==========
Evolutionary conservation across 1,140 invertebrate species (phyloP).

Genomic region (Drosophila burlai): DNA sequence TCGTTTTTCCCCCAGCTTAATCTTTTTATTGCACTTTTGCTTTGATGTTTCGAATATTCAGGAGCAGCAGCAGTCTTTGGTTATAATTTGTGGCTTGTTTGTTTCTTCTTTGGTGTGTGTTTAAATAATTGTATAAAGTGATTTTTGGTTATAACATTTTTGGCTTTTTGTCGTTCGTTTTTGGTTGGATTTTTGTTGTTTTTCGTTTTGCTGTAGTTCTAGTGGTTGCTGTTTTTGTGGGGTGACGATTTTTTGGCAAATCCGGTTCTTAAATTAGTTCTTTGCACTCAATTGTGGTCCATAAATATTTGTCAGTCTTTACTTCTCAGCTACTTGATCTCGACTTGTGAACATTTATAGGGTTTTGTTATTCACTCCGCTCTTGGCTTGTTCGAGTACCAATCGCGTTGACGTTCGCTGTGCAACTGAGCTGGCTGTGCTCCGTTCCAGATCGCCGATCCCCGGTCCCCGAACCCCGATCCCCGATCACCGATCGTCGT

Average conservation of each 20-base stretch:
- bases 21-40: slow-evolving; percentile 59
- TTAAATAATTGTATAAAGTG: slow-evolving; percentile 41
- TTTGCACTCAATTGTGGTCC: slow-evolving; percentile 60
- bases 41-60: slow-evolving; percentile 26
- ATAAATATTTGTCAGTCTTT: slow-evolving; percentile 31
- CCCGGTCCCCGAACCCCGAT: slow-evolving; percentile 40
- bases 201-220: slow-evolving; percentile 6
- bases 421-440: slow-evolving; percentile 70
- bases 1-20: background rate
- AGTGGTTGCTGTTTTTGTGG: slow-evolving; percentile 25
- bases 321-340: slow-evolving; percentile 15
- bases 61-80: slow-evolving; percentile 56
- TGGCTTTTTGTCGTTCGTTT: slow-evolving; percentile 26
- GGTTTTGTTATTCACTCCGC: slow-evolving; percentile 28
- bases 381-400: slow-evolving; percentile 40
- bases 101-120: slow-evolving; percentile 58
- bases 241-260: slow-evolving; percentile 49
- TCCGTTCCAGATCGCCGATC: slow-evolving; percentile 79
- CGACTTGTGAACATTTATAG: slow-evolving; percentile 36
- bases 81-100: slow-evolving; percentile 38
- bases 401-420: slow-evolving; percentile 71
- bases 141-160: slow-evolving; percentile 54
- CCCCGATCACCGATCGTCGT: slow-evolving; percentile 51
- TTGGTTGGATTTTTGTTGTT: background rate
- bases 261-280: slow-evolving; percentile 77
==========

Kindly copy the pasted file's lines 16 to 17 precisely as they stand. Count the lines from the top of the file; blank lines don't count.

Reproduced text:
- TGGCTTTTTGTCGTTCGTTT: slow-evolving; percentile 26
- GGTTTTGTTATTCACTCCGC: slow-evolving; percentile 28